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DYNAMITE DOZEN PROFILE #1: Monroe's Hakeem Porter

Only a junior, Monroe’s Hakeem Porter — nicknamed “Wal-Mart” — has already established himself as one of the best offensive lineman in this part of the state. So far, he’s gotten interest from several D-I programs, including UGA, Georgia Tech, UAB and Middle Tennessee. (joe.bellacomo@albanyherald.com)

Only a junior, Monroe’s Hakeem Porter — nicknamed “Wal-Mart” — has already established himself as one of the best offensive lineman in this part of the state. So far, he’s gotten interest from several D-I programs, including UGA, Georgia Tech, UAB and Middle Tennessee. (joe.bellacomo@albanyherald.com)

ALBANY -- Take a smile as bright as daybreak, attach it to a mountain of a body and toss in enough meanness to scare a linebacker.

Now mix in that kid stuff. You know, that playful, childish, bounce-off-the-wall fun stuff that makes everyone smile when they're around Hakeem Porter.

That's Porter, a Herald Dynamite Dozen offensive tackle at Monroe High who has already established himself as one of the top linemen in Southwest Georgia as a junior -- a big kid with an even bigger future.

"The sky's the limit for him,'' said Monroe coach Charles Truitt, who started playing Porter three years ago. "If he keeps playing consistently up to his size, he will be unstoppable.''

Georgia, Georgia Tech, UAB and Middle Tennessee State have already shown interest in Porter, who has also been getting mail from Alabama, Florida, Mississippi State and others.

He still has a full season this year and next season as a senior, and there's little doubt that Porter will have a chance to play for a Division I program.

"By the time he is finished here at Monroe, I think he will be the best offensive lineman we have ever had at Monroe,'' said offensive line coach Travis Lockhart, who gave Porter his nickname -- "Wal-Mart.''

He could be called Wal-Mart because he's as big as a department store, but Lockhart had something else in mind.

"He is as big as a department store,'' Lockhart said. "But just look at the way he smiles. His smile reminds me of the smiley face at Wal-Mart. I gave him that name because when he smiles he looks like that smiley face. That's why I started calling him that. He's got that smile, you know, the one they show when they 'roll back the prices.' He rolls back linemen and linebackers.''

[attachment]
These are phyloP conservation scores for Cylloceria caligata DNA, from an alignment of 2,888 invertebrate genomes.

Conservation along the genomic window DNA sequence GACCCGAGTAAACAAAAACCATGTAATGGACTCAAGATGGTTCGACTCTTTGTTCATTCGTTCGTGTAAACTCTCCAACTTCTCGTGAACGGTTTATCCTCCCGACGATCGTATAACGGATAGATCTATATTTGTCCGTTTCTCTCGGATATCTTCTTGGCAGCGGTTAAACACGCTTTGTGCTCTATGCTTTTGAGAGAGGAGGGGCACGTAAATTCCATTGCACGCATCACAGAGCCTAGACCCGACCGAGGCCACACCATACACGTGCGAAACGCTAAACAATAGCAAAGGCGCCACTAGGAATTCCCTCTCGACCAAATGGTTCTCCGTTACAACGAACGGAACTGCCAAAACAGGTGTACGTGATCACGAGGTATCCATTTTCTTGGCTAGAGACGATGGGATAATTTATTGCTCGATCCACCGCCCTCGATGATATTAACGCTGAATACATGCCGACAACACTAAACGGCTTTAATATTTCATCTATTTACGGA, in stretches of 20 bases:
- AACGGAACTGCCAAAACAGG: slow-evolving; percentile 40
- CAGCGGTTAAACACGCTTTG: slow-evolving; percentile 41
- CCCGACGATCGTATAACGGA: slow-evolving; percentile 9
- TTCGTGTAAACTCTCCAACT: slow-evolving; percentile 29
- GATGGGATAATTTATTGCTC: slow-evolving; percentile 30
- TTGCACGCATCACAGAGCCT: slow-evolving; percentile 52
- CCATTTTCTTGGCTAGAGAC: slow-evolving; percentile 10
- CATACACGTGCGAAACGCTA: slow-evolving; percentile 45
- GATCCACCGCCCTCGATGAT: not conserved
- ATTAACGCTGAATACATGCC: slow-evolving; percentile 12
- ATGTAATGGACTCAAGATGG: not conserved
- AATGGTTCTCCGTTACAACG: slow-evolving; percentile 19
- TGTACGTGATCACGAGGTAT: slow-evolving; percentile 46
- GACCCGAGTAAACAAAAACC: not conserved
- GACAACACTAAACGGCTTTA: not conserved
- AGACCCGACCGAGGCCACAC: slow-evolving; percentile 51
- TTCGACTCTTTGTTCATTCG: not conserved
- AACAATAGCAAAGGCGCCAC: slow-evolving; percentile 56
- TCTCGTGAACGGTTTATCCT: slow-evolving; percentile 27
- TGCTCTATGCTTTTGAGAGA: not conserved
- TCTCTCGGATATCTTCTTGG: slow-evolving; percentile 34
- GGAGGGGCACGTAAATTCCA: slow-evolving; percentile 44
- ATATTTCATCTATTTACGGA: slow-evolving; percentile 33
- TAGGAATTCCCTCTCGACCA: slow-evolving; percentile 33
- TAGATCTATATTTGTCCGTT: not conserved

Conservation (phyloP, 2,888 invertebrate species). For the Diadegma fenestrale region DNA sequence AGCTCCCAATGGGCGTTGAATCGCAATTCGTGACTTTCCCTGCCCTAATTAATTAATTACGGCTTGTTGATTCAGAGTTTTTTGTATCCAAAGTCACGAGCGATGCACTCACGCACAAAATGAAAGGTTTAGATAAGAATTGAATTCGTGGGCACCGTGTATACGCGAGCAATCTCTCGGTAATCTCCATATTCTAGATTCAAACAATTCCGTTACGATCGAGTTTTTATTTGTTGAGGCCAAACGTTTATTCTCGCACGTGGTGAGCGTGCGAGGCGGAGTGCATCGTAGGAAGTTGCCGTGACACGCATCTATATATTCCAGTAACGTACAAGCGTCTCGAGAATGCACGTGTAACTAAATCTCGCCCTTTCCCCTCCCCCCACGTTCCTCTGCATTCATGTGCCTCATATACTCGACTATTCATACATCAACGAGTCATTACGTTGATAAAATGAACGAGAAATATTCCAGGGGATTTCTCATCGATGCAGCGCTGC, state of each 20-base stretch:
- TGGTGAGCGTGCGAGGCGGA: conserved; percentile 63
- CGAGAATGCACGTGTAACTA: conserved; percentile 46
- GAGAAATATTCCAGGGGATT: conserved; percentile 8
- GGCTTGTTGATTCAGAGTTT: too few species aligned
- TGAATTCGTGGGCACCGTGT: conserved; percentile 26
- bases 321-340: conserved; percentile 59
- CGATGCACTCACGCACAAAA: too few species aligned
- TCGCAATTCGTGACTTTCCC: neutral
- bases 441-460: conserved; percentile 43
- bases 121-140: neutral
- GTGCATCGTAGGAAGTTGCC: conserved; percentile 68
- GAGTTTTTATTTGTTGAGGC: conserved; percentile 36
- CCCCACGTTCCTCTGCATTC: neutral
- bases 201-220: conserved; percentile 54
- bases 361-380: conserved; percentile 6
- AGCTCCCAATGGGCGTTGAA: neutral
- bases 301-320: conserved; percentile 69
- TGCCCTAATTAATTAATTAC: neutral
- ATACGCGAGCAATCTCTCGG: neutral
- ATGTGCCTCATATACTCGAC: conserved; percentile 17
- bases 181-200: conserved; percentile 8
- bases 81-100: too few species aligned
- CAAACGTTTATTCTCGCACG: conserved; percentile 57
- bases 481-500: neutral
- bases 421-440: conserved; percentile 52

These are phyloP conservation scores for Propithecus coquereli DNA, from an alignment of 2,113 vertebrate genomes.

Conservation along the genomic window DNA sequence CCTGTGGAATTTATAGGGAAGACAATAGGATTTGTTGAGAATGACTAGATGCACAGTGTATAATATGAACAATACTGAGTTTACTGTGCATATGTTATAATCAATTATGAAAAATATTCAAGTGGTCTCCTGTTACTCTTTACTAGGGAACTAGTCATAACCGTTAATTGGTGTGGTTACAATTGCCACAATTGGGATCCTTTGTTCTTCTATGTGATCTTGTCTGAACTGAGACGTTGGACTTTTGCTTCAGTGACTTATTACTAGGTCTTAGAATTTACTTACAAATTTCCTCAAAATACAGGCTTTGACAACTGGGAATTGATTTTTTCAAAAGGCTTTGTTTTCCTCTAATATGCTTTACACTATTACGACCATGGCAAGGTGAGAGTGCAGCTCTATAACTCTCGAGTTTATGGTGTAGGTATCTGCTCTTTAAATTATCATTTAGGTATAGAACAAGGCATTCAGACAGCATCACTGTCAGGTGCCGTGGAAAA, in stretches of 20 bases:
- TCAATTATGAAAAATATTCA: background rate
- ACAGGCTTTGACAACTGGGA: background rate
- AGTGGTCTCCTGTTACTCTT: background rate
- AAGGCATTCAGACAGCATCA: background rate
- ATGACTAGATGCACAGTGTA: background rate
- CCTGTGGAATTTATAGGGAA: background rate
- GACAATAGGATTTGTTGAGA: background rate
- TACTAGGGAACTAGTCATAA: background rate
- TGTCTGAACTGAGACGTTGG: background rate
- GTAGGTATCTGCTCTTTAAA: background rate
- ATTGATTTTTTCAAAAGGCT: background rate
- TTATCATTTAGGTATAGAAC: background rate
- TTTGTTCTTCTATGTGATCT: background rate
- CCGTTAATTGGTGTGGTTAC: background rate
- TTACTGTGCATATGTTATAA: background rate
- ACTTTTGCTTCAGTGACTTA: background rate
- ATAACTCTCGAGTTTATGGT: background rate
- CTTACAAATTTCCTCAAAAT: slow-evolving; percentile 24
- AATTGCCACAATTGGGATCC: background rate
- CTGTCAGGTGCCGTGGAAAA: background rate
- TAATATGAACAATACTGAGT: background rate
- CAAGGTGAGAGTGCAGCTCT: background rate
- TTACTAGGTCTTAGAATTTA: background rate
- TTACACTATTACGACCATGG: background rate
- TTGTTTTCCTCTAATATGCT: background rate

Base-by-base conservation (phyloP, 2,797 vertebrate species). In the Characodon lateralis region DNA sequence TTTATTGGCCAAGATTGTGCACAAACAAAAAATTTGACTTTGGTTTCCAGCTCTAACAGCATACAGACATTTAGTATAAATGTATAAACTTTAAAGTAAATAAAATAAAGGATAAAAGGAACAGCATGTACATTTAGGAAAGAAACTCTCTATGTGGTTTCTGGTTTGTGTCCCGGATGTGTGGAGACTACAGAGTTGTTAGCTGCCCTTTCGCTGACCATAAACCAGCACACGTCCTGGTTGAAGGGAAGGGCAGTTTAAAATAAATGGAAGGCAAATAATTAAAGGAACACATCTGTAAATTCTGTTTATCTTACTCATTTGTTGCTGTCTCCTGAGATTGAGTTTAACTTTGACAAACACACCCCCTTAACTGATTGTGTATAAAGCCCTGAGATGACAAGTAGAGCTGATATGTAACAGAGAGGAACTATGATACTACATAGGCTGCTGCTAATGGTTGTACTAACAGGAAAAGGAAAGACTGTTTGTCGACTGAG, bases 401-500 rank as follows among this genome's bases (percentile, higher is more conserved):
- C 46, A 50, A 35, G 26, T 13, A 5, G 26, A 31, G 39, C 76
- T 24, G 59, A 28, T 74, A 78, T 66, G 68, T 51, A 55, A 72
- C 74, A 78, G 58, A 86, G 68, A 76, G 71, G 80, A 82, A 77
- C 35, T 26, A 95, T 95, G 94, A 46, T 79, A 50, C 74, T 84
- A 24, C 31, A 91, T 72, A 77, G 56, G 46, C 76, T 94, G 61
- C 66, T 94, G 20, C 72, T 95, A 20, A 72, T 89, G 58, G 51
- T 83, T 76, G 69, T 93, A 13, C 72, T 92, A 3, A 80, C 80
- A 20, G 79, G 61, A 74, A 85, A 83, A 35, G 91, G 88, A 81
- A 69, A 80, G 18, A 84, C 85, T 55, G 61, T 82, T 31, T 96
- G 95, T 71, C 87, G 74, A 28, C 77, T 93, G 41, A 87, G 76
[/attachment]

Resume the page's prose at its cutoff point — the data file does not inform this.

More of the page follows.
Does he ever.

Getting to know Monroe's Hakeem Porter

The Dynamite "Half Dozen" Q&A

New this year, a half dozen questions for our Dynamite Dozen players about their likes off the football field:

Q: What's your favorite food?

A: "My grandmother's fried chicken."

Q: What's your favorite movie?

A: "Big Daddy with Adam Sandler. I don't know, I just love that movie. I saw it when I was a little kid, and we had the DVD. I have probably seen it like 100 times.''

Q: Who is your favorite entertainer (movie star, comedian, singer etc)?

A: "(Rapper) T.I."

Q: Who is your favorite NFL player?

A: "Ray Rice. He plays hyped up, and he gets everyone else hyped up. He keeps his team fired up.''

Q: If you were stranded on an island, who would you want to be with you?

A: "(Female rap star) Nicki Manaj"

Q: Who is the person you owe everything to?

A: "Can I say two? I would say my grandmother, Sweetie Porter, and coach Lockhart. My grandmother has always been there for me. I thank coach Loackhart for believing in me and for letting me know I had a better chance in football.''

Porter had 41 pancake blocks last year and opened the season last week against Terrell County with a half dozen pancakes.

"He's amazing,'' said teammate Jawaski Randle, who plays cornerback and running back at Monroe. "He just wipes them out. He drives guys 10 yards, 20 yards down the field and just knocks them off the field. I've seen him take on two people by himself. He just drives them.

"I wouldn't trade him for anything in the world. He's the best offensive lineman in Georgia.''

Porter isn't just big. He's the complete lineman.

"He's got great feet,'' Lockhart said. "And he's got a heck of a mean streak. He's a warrior, a fighter. And he's very smart. He makes adjustments on the field. And the kids look up to him."